Sometimes in an induction, the cervix just won’t dilate. This is called a failed induction. Sometimes the cervix will reach a certain number and then won’t open any further. This is called an arrest of dilatation. Sometimes the mother’s or baby’s medical condition will worsen more quickly than anticipated and the induction will be stopped because it is deemed unsafe for the induction to continue. At this point, a Cesarean section will be performed.Some women question why their doctors don’t just skip the induction and go straight to a Cesarean section. The first reason is that there’s no reason to assume that an induction is going to fail. Most inductions are successful.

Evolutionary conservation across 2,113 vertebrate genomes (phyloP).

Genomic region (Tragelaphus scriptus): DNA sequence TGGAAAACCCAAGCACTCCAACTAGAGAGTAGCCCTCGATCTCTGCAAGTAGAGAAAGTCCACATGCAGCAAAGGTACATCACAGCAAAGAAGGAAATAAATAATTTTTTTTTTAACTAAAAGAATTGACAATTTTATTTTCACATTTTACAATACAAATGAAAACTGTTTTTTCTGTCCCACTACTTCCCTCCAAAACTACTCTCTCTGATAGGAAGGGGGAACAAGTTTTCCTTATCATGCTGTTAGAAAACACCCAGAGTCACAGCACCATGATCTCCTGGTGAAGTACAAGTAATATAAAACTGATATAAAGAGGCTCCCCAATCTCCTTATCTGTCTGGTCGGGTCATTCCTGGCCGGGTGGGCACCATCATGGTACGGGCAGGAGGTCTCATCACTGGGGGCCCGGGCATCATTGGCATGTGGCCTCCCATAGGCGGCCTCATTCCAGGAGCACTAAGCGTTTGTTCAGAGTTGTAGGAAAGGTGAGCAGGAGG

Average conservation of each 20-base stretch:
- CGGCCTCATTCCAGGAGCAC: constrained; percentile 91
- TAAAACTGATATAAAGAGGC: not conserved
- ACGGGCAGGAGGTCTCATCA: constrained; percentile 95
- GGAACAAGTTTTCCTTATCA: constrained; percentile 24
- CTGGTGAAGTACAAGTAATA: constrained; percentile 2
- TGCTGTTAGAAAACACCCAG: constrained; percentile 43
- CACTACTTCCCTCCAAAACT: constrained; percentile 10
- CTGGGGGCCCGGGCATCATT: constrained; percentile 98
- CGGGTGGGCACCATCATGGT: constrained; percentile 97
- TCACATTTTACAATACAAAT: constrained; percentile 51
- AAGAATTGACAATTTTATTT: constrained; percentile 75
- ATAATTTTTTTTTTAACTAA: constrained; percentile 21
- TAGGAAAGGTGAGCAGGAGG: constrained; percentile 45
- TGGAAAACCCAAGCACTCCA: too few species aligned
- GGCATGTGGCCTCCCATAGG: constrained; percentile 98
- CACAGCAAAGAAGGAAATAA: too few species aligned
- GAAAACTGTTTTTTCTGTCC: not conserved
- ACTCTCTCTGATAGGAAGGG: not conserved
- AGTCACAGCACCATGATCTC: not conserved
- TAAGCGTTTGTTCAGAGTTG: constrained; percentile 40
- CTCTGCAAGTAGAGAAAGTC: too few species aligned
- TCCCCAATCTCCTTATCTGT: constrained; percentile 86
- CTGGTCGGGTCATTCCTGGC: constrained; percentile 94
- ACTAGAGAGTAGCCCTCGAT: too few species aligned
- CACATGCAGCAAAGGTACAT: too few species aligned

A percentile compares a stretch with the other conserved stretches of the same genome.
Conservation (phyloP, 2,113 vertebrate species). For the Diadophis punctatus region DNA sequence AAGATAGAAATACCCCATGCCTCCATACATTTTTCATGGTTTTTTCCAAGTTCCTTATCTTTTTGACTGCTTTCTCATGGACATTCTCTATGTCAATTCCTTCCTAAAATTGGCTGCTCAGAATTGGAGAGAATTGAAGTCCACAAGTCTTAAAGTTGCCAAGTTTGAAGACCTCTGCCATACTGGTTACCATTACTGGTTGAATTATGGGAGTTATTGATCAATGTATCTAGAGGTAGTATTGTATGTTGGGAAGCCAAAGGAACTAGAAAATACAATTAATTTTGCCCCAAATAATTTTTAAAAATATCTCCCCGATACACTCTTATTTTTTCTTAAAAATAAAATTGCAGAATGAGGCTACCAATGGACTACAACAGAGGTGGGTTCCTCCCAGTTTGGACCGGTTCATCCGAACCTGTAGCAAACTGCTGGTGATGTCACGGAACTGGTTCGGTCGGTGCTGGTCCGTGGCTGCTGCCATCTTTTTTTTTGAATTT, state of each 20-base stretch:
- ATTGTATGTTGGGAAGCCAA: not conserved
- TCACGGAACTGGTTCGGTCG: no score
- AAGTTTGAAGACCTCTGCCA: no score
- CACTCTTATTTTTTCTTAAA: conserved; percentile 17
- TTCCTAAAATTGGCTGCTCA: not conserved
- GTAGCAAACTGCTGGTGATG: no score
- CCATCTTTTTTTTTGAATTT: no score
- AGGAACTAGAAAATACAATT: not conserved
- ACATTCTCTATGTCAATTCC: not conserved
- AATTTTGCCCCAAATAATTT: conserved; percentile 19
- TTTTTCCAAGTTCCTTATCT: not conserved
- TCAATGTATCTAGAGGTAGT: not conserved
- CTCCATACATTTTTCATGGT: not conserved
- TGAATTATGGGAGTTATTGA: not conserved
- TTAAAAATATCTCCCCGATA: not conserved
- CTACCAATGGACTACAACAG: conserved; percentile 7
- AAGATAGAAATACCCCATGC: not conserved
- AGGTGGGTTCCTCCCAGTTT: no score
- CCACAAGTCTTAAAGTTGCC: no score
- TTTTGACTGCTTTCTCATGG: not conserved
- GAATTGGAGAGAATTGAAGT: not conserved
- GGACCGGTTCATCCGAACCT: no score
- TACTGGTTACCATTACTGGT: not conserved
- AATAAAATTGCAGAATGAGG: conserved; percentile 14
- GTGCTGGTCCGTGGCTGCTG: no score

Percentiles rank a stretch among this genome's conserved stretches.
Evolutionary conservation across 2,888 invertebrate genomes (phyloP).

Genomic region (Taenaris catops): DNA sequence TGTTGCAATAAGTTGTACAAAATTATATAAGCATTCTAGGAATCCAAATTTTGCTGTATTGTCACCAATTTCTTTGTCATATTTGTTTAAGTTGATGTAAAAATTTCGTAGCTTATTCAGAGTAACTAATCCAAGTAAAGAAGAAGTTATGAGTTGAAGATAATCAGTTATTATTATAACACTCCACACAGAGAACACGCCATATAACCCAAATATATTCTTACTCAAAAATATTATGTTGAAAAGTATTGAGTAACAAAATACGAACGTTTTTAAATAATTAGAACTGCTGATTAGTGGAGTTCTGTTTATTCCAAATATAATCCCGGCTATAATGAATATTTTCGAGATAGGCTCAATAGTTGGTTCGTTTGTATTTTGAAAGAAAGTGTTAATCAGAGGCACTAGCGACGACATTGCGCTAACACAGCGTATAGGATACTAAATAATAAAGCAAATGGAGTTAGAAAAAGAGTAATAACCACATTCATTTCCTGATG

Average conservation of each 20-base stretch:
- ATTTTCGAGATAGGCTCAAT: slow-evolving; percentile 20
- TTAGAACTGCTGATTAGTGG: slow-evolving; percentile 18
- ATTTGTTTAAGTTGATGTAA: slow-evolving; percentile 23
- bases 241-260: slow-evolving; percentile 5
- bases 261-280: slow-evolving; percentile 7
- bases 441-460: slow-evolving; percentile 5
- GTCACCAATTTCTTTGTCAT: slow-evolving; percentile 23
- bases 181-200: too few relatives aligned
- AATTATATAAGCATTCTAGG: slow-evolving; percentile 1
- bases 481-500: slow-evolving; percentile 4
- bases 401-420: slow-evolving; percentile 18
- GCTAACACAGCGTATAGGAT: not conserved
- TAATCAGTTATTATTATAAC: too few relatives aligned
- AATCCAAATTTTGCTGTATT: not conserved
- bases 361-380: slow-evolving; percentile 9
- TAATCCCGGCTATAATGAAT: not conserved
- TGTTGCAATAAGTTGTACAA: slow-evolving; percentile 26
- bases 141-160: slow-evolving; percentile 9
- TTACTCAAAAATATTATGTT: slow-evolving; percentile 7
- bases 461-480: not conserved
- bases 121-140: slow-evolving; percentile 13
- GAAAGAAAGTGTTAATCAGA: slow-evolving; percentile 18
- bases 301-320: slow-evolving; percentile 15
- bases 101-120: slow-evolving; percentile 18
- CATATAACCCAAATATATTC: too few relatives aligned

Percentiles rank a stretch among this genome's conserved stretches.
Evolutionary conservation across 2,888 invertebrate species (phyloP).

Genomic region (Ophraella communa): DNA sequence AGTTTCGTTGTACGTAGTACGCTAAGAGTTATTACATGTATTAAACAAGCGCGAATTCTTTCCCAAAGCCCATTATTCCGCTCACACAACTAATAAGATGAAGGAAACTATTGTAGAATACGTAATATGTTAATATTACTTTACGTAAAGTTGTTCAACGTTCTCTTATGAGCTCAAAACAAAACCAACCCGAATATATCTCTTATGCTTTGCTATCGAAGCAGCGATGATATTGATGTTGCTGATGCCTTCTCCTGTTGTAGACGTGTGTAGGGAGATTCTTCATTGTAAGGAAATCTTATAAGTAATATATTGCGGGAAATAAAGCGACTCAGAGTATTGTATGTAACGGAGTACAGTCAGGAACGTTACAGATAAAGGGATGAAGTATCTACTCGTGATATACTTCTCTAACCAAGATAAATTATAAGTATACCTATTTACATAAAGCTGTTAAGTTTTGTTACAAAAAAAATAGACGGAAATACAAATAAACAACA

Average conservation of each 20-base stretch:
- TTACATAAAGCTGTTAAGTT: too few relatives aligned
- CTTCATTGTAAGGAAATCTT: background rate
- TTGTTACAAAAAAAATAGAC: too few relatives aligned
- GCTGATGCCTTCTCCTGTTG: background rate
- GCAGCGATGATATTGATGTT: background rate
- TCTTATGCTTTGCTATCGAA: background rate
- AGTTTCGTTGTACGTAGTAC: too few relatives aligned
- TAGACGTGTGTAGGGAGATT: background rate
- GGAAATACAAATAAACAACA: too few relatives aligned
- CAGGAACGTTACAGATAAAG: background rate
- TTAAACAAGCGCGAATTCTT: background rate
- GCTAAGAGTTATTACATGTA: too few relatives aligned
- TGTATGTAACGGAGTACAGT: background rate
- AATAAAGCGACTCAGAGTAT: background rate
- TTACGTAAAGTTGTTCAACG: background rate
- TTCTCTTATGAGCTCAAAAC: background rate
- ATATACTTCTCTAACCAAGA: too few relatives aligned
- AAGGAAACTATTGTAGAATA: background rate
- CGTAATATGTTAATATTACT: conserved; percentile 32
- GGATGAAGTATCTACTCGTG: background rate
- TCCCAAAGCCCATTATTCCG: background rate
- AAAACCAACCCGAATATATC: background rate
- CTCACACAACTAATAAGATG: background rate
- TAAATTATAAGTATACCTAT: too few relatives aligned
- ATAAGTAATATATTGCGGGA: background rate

Secondly, Cesarean sections are not without their share of complications. While it is true that planned Cesarean sections have a lower complication rate than emergency Cesarean sections, the fact remains that Cesarean sections are still major abdominal surgeries and should not be taken lightly. As with any surgical procedure, there can be complications with bleeding, infection or anesthesia.
Finally, with each subsequent Cesarean section, there is a higher risk of complications. Therefore, if one is planning to have many children, it might be prudent to try to accomplish as many vaginal deliveries as possible.